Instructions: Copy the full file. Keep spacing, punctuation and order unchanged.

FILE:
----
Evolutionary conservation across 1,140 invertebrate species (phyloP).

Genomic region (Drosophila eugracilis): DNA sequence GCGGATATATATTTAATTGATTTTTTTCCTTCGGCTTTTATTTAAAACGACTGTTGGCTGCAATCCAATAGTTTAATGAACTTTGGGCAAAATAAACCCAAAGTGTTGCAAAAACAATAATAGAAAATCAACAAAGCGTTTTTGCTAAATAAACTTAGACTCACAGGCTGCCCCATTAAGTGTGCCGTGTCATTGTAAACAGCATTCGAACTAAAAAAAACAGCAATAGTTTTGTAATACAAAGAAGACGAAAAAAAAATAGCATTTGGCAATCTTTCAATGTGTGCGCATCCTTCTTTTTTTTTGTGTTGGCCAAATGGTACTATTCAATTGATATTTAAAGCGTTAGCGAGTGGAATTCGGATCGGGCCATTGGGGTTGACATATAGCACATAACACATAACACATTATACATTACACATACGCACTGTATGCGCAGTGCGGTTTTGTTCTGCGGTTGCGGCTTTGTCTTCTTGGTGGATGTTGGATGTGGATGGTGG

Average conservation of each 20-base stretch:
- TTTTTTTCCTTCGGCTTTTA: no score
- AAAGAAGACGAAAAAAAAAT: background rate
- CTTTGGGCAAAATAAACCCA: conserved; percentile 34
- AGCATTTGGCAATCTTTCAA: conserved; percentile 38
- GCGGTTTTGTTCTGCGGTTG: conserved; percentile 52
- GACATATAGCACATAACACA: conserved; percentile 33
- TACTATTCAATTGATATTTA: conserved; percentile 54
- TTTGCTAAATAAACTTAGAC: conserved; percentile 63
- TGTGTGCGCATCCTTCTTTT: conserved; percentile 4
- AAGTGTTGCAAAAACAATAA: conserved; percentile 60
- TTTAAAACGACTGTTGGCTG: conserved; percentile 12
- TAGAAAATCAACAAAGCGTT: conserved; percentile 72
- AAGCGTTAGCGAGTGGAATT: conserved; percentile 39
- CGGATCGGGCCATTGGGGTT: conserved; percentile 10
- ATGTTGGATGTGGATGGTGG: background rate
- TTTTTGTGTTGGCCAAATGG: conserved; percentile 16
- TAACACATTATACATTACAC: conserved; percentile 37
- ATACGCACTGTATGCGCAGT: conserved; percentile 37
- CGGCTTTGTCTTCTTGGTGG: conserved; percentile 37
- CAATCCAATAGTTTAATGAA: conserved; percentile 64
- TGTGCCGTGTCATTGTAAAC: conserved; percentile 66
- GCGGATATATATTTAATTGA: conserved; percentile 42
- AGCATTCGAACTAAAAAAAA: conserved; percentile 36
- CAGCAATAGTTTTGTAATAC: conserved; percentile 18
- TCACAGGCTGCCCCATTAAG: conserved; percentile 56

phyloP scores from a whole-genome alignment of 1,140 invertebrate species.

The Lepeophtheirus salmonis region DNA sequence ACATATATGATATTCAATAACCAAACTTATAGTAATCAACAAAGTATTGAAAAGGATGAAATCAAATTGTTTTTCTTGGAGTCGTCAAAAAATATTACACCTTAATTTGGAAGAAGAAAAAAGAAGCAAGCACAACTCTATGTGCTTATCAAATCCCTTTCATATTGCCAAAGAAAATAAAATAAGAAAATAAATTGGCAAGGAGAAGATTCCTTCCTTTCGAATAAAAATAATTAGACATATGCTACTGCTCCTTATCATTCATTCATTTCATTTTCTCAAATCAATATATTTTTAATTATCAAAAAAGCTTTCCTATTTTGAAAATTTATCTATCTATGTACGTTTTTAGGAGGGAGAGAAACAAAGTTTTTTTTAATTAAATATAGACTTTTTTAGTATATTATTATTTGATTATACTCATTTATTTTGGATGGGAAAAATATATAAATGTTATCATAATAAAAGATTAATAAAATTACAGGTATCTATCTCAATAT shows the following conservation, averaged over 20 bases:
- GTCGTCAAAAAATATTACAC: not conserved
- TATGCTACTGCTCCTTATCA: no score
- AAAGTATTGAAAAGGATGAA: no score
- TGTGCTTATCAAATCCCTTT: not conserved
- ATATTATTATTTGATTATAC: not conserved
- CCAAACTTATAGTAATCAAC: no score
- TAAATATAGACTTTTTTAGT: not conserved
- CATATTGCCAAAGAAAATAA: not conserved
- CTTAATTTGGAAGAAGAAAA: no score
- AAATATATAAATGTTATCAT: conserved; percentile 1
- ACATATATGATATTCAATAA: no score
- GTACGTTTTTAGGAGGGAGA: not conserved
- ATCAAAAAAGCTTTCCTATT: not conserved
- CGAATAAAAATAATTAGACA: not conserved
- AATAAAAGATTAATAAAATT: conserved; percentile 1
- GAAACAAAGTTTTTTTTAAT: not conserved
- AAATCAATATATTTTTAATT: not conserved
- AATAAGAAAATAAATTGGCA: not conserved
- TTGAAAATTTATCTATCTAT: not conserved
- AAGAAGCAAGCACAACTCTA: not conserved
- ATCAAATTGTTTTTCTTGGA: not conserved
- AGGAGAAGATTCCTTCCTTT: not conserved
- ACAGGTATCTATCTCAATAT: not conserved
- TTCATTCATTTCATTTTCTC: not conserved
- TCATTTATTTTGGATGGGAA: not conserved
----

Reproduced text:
Evolutionary conservation across 1,140 invertebrate species (phyloP).

Genomic region (Drosophila eugracilis): DNA sequence GCGGATATATATTTAATTGATTTTTTTCCTTCGGCTTTTATTTAAAACGACTGTTGGCTGCAATCCAATAGTTTAATGAACTTTGGGCAAAATAAACCCAAAGTGTTGCAAAAACAATAATAGAAAATCAACAAAGCGTTTTTGCTAAATAAACTTAGACTCACAGGCTGCCCCATTAAGTGTGCCGTGTCATTGTAAACAGCATTCGAACTAAAAAAAACAGCAATAGTTTTGTAATACAAAGAAGACGAAAAAAAAATAGCATTTGGCAATCTTTCAATGTGTGCGCATCCTTCTTTTTTTTTGTGTTGGCCAAATGGTACTATTCAATTGATATTTAAAGCGTTAGCGAGTGGAATTCGGATCGGGCCATTGGGGTTGACATATAGCACATAACACATAACACATTATACATTACACATACGCACTGTATGCGCAGTGCGGTTTTGTTCTGCGGTTGCGGCTTTGTCTTCTTGGTGGATGTTGGATGTGGATGGTGG

Average conservation of each 20-base stretch:
- TTTTTTTCCTTCGGCTTTTA: no score
- AAAGAAGACGAAAAAAAAAT: background rate
- CTTTGGGCAAAATAAACCCA: conserved; percentile 34
- AGCATTTGGCAATCTTTCAA: conserved; percentile 38
- GCGGTTTTGTTCTGCGGTTG: conserved; percentile 52
- GACATATAGCACATAACACA: conserved; percentile 33
- TACTATTCAATTGATATTTA: conserved; percentile 54
- TTTGCTAAATAAACTTAGAC: conserved; percentile 63
- TGTGTGCGCATCCTTCTTTT: conserved; percentile 4
- AAGTGTTGCAAAAACAATAA: conserved; percentile 60
- TTTAAAACGACTGTTGGCTG: conserved; percentile 12
- TAGAAAATCAACAAAGCGTT: conserved; percentile 72
- AAGCGTTAGCGAGTGGAATT: conserved; percentile 39
- CGGATCGGGCCATTGGGGTT: conserved; percentile 10
- ATGTTGGATGTGGATGGTGG: background rate
- TTTTTGTGTTGGCCAAATGG: conserved; percentile 16
- TAACACATTATACATTACAC: conserved; percentile 37
- ATACGCACTGTATGCGCAGT: conserved; percentile 37
- CGGCTTTGTCTTCTTGGTGG: conserved; percentile 37
- CAATCCAATAGTTTAATGAA: conserved; percentile 64
- TGTGCCGTGTCATTGTAAAC: conserved; percentile 66
- GCGGATATATATTTAATTGA: conserved; percentile 42
- AGCATTCGAACTAAAAAAAA: conserved; percentile 36
- CAGCAATAGTTTTGTAATAC: conserved; percentile 18
- TCACAGGCTGCCCCATTAAG: conserved; percentile 56

phyloP scores from a whole-genome alignment of 1,140 invertebrate species.

The Lepeophtheirus salmonis region DNA sequence ACATATATGATATTCAATAACCAAACTTATAGTAATCAACAAAGTATTGAAAAGGATGAAATCAAATTGTTTTTCTTGGAGTCGTCAAAAAATATTACACCTTAATTTGGAAGAAGAAAAAAGAAGCAAGCACAACTCTATGTGCTTATCAAATCCCTTTCATATTGCCAAAGAAAATAAAATAAGAAAATAAATTGGCAAGGAGAAGATTCCTTCCTTTCGAATAAAAATAATTAGACATATGCTACTGCTCCTTATCATTCATTCATTTCATTTTCTCAAATCAATATATTTTTAATTATCAAAAAAGCTTTCCTATTTTGAAAATTTATCTATCTATGTACGTTTTTAGGAGGGAGAGAAACAAAGTTTTTTTTAATTAAATATAGACTTTTTTAGTATATTATTATTTGATTATACTCATTTATTTTGGATGGGAAAAATATATAAATGTTATCATAATAAAAGATTAATAAAATTACAGGTATCTATCTCAATAT shows the following conservation, averaged over 20 bases:
- GTCGTCAAAAAATATTACAC: not conserved
- TATGCTACTGCTCCTTATCA: no score
- AAAGTATTGAAAAGGATGAA: no score
- TGTGCTTATCAAATCCCTTT: not conserved
- ATATTATTATTTGATTATAC: not conserved
- CCAAACTTATAGTAATCAAC: no score
- TAAATATAGACTTTTTTAGT: not conserved
- CATATTGCCAAAGAAAATAA: not conserved
- CTTAATTTGGAAGAAGAAAA: no score
- AAATATATAAATGTTATCAT: conserved; percentile 1
- ACATATATGATATTCAATAA: no score
- GTACGTTTTTAGGAGGGAGA: not conserved
- ATCAAAAAAGCTTTCCTATT: not conserved
- CGAATAAAAATAATTAGACA: not conserved
- AATAAAAGATTAATAAAATT: conserved; percentile 1
- GAAACAAAGTTTTTTTTAAT: not conserved
- AAATCAATATATTTTTAATT: not conserved
- AATAAGAAAATAAATTGGCA: not conserved
- TTGAAAATTTATCTATCTAT: not conserved
- AAGAAGCAAGCACAACTCTA: not conserved
- ATCAAATTGTTTTTCTTGGA: not conserved
- AGGAGAAGATTCCTTCCTTT: not conserved
- ACAGGTATCTATCTCAATAT: not conserved
- TTCATTCATTTCATTTTCTC: not conserved
- TCATTTATTTTGGATGGGAA: not conserved